Under the Wyoming Rule, Tennessee would increase its share of districts to an impressive round dozen. But while the Volunteer State was once a swing state, it has become solidly Republican, at least for the time being. It remains unclear whether the wing of the party represented by the relatively moderate Sen. Corker or the wing of the party represented by Lt. Gov. Ramsey, who called Islam a “cult” during the primary campaign, will win in the battle for the soul of the Tennessee Republican Party, and whether the victor may determine where the fickle electorate lurches next.
As it rests now, though, Tennessee Republicans could force a 9-3 map under Wyoming Rule redistricting, and the only reason why they could not draw a 10-2 map is the Voting Rights Act.
TN-01 (safe Republican)
Rep. Phil Roe’s district just loses a few counties.
TN-02 (likely Republican)
Rep. Jimmy Duncan’s district is now consolidated around Knoxville.
TN-03 (safe Republican)
Rep.-elect Charles Fleischmann gets a nice safe district that looks a lot less disgusting than outgoing Rep. Zach Wamp’s current oddly shaped district.
TN-04 (safe Republican)
No longer Rep.-elect Scott DesJarlais’s district, this Republican-friendly open seat is leftovers from the first three.
TN-05 (safe Republican)
A partial successor to Rep.-elect Diane Black’s TN-07, this district contains her Gallatin residence and is thus her seat, for all intents and purposes. It has nothing to do with the safe Democratic district in Nashville, represented by Rep. Jim Cooper. On the contrary, this seat is safe Republican.
TN-06 (safe Republican)
Just as the previous district provided a natural home for Rep.-elect Black, DesJarlais’s gutted TN-04 is effectively replaced by this smaller district. Middle Tennessee is fertile ground for Republicans, and DesJarlais should be fine here.
TN-07 (likely Republican)
This district, which contains the home of outgoing Democratic Rep. Bart Gordon, is an open seat that leans Republican due to the territory. If Gordon runs, he might be able to win it, but it’s pretty conservative territory for the most part.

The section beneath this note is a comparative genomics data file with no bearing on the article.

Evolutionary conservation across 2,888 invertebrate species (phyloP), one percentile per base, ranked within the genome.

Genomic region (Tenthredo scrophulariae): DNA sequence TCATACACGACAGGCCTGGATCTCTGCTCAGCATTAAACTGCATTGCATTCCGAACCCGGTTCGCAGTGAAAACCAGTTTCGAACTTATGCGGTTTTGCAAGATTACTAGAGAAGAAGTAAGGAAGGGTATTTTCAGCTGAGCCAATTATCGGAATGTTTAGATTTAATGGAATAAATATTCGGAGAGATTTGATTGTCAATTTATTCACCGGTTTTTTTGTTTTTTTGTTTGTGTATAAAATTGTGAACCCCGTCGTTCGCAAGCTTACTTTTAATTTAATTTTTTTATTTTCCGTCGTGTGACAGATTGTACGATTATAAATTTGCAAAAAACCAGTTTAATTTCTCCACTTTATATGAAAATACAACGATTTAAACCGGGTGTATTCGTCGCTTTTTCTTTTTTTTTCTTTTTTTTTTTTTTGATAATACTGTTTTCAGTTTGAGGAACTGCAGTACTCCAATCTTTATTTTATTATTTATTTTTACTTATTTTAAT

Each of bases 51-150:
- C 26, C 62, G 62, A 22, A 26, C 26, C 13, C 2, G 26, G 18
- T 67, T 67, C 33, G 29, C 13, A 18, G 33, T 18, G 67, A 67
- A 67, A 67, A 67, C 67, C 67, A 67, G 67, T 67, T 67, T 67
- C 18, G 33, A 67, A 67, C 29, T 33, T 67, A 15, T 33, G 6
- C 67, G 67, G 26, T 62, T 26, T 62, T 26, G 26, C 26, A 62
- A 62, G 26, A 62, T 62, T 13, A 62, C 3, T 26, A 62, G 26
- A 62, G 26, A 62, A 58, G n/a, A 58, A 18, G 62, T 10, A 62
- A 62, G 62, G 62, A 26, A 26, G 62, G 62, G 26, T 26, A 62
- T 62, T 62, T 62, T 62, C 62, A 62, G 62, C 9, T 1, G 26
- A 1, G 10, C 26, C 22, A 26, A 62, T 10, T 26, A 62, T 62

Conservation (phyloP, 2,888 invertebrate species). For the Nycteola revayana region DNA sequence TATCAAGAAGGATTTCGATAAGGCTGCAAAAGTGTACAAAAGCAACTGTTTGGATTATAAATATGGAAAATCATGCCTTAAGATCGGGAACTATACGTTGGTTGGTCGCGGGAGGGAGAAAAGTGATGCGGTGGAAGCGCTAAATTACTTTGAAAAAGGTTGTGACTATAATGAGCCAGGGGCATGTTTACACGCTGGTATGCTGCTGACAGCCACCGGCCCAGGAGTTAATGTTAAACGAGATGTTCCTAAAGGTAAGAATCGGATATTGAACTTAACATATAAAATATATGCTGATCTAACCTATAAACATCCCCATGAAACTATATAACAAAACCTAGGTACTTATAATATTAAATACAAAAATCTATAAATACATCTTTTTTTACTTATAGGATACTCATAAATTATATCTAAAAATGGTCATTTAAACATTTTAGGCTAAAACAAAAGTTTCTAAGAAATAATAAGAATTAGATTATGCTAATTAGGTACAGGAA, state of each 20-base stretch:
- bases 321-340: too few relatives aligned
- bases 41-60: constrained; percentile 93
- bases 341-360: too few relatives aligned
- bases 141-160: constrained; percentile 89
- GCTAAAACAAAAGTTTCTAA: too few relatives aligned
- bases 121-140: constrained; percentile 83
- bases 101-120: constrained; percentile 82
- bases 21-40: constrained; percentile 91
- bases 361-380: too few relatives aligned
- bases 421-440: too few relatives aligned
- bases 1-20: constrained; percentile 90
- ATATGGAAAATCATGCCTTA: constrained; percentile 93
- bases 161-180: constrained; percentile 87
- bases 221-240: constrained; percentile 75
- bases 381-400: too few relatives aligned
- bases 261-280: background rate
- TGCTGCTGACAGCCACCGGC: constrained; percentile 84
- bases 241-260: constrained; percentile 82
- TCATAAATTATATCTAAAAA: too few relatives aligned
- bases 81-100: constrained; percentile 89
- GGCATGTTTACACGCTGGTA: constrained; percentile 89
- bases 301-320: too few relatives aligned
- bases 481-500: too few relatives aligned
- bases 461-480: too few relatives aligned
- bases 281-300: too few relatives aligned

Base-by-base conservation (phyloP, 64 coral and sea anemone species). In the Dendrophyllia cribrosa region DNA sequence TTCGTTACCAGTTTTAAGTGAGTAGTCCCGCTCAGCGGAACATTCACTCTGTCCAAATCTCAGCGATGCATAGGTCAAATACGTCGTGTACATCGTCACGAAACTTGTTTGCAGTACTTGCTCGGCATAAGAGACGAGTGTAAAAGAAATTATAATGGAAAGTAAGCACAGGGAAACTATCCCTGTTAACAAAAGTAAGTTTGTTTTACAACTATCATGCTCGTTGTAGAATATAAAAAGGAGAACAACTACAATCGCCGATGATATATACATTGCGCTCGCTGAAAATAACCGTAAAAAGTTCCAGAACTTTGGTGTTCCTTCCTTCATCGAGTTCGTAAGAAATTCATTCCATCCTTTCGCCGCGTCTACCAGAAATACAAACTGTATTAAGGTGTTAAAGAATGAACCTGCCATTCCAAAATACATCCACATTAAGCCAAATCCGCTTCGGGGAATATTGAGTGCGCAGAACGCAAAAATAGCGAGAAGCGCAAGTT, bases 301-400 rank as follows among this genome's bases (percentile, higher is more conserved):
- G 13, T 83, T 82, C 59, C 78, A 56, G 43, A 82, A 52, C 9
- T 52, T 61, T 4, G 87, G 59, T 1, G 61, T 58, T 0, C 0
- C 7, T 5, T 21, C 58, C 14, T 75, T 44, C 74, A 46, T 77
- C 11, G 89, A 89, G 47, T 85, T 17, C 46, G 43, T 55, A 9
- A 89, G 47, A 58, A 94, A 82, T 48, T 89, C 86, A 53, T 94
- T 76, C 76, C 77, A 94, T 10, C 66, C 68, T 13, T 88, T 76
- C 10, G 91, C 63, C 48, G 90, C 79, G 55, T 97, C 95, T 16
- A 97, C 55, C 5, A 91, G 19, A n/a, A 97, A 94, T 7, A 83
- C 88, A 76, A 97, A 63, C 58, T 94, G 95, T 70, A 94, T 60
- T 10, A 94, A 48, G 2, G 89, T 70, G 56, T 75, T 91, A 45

TN-08 (safe Democratic)
Team Blue finally gets on the board, with this successor to Cooper’s TN-05 solidly Democratic with its territory nibbled down to the center of Davidson County.
TN-09 (likely Republican)
With Democratic Rep. David Tanner history, Republican Rep. Marsha Blackburn (currently of TN-07) gets a less stupid-looking district. She should be established enough to win even though it includes a bit more of Democratic-leaning Davidson County than before.
TN-10 (safe Republican)
This western district, which includes pieces of the current TN-07 and much of the current TN-08, is an open seat that any Republican should be able to win.
TN-11 (safe Democratic)
As VRA districts go, these aren’t very stringent. This partial successor to TN-09, represented by Democratic Rep. Steve Cohen, is 51% African American, 41% white. I don’t know if Cohen lives here, but it should be safe for Democrats.
TN-12 (likely Democratic)
I screwed over Rep.-elect Stephen Fincher, who looks like a liability for the GOP in Tennessee right now anyway, and plopped him into a coalition VRA district, which is 47% white, 46% African American, and 100% problematic for Republicans. Sen. John McCain of Arizona carried Tipton County in 2008, but only won Lauderdale County by a few points, while then-Sen. Barack Obama of Illinois won big in Shelby and Haywood counties. Fincher could win it with a great campaign, but he doesn’t seem to run great campaigns.
Thoughts, either on the map or on the Wyoming Rule?